Building an Assembler

A while back, I decided to take the NANDToTetris course as a way to help fill in some knowledge gaps. The course final project (part 1) asks students to write an assembler translating code written in the HACK assembly language into binary executable code for the HACK hardware platform. You can read more details about the requirements for this project at the sites project page.

Writing the Assembler

Another personal goal for this project was to familiarize myself with PHP. I had written a few small programs using PHP, but never really spent much time outside of that with the language. So I decided to make my implementation of the HACK assembler in PHP. Overall, adding this challenge to the project definitely made the experience much more enjoyable, but it also made things a bit messy 😅.

My aim was to get a minimum viable solution and so I won’t be spending time refactoring this down the line, but I still wanted to share my results because it was a very fun and rewarding project.

You can find my completed project files and instructions on how to get things up and running on GitHub.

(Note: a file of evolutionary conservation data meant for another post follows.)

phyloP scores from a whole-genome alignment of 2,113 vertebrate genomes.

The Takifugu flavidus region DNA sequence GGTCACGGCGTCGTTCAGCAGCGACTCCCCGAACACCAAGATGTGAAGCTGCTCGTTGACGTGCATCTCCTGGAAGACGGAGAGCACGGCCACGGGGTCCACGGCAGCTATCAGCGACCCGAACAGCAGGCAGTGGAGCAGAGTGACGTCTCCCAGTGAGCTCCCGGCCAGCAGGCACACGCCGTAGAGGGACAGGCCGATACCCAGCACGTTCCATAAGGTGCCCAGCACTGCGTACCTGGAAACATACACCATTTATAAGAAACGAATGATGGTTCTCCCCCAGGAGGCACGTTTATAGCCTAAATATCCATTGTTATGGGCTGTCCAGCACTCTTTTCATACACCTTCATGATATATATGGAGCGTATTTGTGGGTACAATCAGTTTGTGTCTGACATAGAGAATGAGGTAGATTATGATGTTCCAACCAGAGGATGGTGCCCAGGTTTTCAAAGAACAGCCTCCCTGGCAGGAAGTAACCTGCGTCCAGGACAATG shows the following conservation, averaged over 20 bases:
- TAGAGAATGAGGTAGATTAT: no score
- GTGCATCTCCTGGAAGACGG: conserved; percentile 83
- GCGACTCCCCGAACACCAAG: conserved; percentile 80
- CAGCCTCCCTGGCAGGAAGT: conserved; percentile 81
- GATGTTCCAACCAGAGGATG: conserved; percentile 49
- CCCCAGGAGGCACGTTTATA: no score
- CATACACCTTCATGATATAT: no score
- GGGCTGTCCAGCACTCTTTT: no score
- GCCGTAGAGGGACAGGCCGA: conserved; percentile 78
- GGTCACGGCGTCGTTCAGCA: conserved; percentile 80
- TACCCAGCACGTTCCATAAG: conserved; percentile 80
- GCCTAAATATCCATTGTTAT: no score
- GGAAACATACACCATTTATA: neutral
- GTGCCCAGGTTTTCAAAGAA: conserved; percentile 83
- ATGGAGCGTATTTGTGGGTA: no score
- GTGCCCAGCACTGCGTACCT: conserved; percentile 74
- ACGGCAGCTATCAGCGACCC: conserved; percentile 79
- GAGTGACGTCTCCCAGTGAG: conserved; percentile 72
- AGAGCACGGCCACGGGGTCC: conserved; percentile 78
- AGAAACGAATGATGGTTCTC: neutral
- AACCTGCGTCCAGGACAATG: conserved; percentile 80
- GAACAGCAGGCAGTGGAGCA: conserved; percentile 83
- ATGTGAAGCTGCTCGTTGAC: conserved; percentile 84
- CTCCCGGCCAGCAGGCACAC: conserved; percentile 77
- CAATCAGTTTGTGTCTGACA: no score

How it Works

I won’t dive too deep into the details for this since you can just have a look at the project files, but as a general overview, the assembler is broken up into three main parts:

  • symbols.php includes the logic for adding special symbols written in the target file to a symbol table to be referenced later when generating the final output. This file also contains logic for assigning the correct address to each symbol using the SymbolTable class.
  • parser.php includes the logic for parsing through the target file and generating a multidimensional array containing each of the commands to be translated in the target file.
  • translator.php is responsible for translating the commands contained in the elements of the multidimensional array generated by parser.php into their respective 16-bit counterparts.

Putting all of these together, assembler.php does the following:

  1. Opens a new file matching the filename of the target with a .hack extension
  2. Parses the target file searching for special symbols to add to a symbol table
  3. Parses the target file a second time, this time assigning an address to each symbol based on file location
  4. Parses the target a final time to create a multi-dimentional array comprised of each commands type and actual instruction
  5. Iterates through this multi-dimensional array and writes to the output file created in step 1

What I Learned

While this project may not be very impressive, I definitely had a lot of fun writing it. From the course, I learned a ton about how computers work, from logic-gates to low-level machine language. I highly recommend it to anyone who, like myself, is self-taught and is looking to go back and learn some of the fundamentals of computer science.

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